Well my goodness, Trey’s Avengers, have we really been doing this for SEVEN years? It does not feel like seven years ago that I stood at Kid Med and had a doctor tell me that my sweet 6 year old child had Type 1 Diabetes (a disease I knew nothing about), and that he would have it forever. Seven years since we rode in that ambulance for our first visit to the PICU. Seven years since we learned what a pancreas did and how to stick our kid with needles. Seven years of counting carbs, monitoring his sugar and inserting medical devices. Seven years of acting as his 24/7 pancreas and keeping him alive. And of course, that makes this our 7th JDRF One Walk!!
Seven years ago they said the cure was right around the corner. And while we have yet to turn that corner, or even see it in the distant future, we still believe it’s coming. During that time, we have been fortunate enough to see some very exciting technological advancements. Trey is still connected to his Dexcom CGM (continuous glucose monitor). That CGM now also connects to his pump (that administers insulin to him 24/7) and can tell it to stop giving him insulin when his blood sugar is dropping. This has been amazing. He experiences so many less life threatening lows and we all get a bit more sleep at night.
In all things, we try to focus on the positive and not the negative. So we are not sharing pictures of his struggles. The night he fell below 40 (around 30 he would start having seizures and around 20 could be fatal) for almost 2 hours. The morning he woke up throwing up because of an infected infusion set that stopped delivering insulin overnight. The 150+ times have had to insert an infusion set on his arm, thigh or belly (or the mess of scars they leave behind). Or the morning he burst into tears in front of his class because the standardized test proctor was unprepared to meet his equipment accommodations (don’t get me started!) The struggle is still all there.
But there has been so much good. Trey has had another great year! His first time at horseback riding camp (“Mom, can we get a horse?”), his first time snowboarding, his first Broadway show and his first kayak trip down over Hollywood (Richmond’s own Class IV rapid). He just started 8th grade and we are so proud him, how hard he works and how much responsibility he has taken for himself and his T1D!. He is kind and funny and loves adventure. And each year, on Walk day he is always so filled with joy and overwhelmed with gratitude that so many of you take the time to support him. It is truly one of his favorite days of the year!
This year he also did his first clinical trial!! He is also currently enrolled in the final pediatric artificial pancreas trial for Tandem’s (his pump) new Control IQ Technology at the University of Virginia! He is one of 150 kids across the country helping with this final stage of this trial before the FDA approves it for pediatric use. What will it do? It will help control his blood sugar all the time. More insulin when he is high and less insulin when he is low. It should provide him much more freedom and less work to keep his sugars in line. Freedom? Well its relative, he will still have two medical devices hooked up to him at all times with two separate infusion sets in, at all times, which we still have to change ever 3-10 days. The original trial for this technology were JDRF funded and we are excited to be a part of it. These technologies are not cheap. So we are excited that through JDRF’s Advocacy, more insurance companies are covering it.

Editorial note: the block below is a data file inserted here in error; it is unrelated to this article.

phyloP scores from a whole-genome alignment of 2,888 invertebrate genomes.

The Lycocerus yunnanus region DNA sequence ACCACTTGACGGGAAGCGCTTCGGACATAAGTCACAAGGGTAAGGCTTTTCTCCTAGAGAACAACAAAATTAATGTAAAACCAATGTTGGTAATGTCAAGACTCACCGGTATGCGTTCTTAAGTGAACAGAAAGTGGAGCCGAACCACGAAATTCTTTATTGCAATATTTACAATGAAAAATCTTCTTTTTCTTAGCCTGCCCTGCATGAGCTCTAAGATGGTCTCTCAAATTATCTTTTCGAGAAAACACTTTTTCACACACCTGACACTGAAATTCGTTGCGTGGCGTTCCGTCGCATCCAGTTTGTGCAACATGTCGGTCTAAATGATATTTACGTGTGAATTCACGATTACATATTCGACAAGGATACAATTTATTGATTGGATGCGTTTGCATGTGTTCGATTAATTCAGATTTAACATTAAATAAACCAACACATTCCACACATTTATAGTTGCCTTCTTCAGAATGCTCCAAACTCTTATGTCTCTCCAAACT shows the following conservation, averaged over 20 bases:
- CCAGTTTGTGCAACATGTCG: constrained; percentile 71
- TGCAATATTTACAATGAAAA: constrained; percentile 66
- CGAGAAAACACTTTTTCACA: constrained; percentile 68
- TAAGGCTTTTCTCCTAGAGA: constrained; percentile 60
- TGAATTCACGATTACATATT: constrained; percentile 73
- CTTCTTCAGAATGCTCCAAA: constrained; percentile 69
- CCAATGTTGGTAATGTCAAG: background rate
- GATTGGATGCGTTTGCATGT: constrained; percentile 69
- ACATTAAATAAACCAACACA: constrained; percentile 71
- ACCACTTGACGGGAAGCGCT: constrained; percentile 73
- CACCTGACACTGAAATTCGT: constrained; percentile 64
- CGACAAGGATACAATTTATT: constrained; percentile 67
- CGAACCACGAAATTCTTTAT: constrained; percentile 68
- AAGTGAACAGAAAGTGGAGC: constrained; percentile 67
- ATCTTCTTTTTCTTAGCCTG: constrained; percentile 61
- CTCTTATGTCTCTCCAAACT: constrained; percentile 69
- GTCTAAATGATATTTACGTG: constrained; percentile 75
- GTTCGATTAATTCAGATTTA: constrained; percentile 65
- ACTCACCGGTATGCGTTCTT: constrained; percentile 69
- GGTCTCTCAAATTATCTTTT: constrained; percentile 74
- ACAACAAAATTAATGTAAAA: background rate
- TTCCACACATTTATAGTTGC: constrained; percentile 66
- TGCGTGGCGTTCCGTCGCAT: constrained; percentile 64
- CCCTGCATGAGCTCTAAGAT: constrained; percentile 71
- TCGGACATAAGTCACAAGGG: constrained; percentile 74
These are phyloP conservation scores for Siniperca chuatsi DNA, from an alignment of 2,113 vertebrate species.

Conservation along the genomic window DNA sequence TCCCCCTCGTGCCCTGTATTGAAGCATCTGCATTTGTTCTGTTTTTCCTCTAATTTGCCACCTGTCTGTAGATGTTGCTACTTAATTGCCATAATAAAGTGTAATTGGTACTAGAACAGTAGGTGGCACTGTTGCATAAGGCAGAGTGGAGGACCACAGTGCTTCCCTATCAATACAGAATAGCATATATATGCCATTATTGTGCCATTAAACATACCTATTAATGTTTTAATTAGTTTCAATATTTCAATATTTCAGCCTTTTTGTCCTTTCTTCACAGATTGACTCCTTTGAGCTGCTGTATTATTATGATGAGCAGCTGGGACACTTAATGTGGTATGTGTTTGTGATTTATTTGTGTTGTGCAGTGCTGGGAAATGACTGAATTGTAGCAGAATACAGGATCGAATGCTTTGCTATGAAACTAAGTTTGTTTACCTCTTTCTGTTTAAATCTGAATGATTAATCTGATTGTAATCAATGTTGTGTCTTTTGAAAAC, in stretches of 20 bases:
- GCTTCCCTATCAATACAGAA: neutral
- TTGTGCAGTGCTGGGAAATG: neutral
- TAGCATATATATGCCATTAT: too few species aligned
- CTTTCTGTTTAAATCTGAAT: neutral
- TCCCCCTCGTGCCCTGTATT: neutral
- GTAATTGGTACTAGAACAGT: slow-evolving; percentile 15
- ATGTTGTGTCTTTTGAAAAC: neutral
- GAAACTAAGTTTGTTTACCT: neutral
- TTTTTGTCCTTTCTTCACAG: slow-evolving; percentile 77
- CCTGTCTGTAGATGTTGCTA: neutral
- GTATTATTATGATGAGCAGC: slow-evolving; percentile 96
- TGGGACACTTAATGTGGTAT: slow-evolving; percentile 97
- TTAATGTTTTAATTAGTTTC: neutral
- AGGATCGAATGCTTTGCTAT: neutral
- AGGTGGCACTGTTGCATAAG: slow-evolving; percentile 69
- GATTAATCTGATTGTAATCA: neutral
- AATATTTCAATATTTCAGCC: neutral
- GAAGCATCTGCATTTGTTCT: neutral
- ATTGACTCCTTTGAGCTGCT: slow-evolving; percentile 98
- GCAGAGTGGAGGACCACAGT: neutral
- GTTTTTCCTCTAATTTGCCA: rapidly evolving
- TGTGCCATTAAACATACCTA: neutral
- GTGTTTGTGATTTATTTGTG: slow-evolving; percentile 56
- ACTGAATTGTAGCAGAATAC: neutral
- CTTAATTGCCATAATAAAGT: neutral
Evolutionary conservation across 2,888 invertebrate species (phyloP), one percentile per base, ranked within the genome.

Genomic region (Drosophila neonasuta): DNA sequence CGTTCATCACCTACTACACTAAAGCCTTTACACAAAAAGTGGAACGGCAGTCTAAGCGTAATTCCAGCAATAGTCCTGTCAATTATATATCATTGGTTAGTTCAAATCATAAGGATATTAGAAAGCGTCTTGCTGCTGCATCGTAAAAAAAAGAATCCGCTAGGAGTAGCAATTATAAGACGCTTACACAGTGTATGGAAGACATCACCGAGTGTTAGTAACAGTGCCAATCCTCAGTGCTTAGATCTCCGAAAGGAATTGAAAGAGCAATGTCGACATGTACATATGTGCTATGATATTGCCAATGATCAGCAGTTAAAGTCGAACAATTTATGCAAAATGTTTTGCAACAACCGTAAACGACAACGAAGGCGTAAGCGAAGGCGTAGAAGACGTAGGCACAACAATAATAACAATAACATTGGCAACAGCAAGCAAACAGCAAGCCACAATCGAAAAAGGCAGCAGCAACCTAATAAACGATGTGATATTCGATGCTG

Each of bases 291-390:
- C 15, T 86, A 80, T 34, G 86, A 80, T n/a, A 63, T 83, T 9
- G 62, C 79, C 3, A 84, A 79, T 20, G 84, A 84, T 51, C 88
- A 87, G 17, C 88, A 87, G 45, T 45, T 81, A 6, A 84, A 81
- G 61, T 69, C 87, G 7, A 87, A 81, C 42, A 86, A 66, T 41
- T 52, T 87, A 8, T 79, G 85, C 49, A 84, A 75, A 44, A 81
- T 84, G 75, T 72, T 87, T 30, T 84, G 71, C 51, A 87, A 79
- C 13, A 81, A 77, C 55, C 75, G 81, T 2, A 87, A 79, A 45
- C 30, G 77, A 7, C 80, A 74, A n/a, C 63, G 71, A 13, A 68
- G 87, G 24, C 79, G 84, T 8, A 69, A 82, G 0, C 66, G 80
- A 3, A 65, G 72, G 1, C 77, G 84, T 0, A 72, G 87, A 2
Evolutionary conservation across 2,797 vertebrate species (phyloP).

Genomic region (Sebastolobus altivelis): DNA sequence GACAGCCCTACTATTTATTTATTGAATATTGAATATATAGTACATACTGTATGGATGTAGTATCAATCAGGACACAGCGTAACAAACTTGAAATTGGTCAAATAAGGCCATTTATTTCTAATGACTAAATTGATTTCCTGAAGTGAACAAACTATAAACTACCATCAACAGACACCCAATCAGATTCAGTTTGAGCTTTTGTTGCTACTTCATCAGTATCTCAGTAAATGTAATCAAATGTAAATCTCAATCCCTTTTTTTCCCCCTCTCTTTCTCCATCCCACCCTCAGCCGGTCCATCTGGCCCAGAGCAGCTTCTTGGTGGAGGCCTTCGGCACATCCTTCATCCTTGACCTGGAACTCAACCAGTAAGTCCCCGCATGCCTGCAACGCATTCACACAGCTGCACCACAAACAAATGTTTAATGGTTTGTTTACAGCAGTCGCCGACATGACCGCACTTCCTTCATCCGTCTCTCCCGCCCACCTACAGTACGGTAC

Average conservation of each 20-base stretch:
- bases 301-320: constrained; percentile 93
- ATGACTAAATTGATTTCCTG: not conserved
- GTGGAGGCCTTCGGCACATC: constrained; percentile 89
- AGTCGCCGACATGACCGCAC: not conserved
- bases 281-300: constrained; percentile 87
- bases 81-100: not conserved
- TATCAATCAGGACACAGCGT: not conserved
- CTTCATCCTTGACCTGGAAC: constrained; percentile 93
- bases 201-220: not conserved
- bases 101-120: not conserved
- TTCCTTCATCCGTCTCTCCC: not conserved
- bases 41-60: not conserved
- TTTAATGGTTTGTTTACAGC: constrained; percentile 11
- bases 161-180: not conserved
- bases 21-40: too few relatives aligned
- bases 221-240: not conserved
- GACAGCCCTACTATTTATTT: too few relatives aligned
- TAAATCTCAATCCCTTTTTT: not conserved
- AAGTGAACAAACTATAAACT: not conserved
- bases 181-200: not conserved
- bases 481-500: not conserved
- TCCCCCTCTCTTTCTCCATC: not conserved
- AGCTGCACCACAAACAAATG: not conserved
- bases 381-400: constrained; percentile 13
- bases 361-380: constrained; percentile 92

While we have seen many advancements in technology, we have also seen our health care system shift and change in ways that have made the burden of caring for Type 1 nearly unbearable for many families. There is so much discussion now about the cost of insulin. There is so much misinformation. This is leading to Type 1 families resorting to insulin rationing, crossing the border to buy insulin and using older, less effective OTC insulin. This is dangerous and, in some cases, fatal. It is a tragic moment each time we lose someone in the T1D community simply because the medicine they need to survive has become so unaffordable for many. It happens more often than most people realize. Wondering what that looks like? Our last five vials (with insurance and the manufacturers discount) was $767.71. That lasts less than two months. And without it, he would die. We are fortunate that we can afford this, however many cannot. That is why we are thankful that JDRF continues to advocate for Insulin Affordability, helping to make insulin accessible to everyone that needs it.
The great work JDRF is doing is made possible be money raised at One Walks and by generous donors like all of you. In these seven years, Trey’s Avengers has raised over $74,000. A number that never ceases to amaze me. And it is because of all of you! Each person who has helped along the way – our friends, family, co-workers, neighbors, a handful of complete strangers and a bunch of amazing businesses. We appreciate every bit of support we have received from you all. Every penny makes a difference as we seek to improve the lives of our T1D community and seek a cure for this disease. This year we are once again hoping to continue this journey and raise another $10,000 for JDRF before September 26th. We appreciate all your gifts, in any amount. To make your tax-deductible gift to the JDRF, through Trey’s Avengers please visit our JDRF OneWalk page today!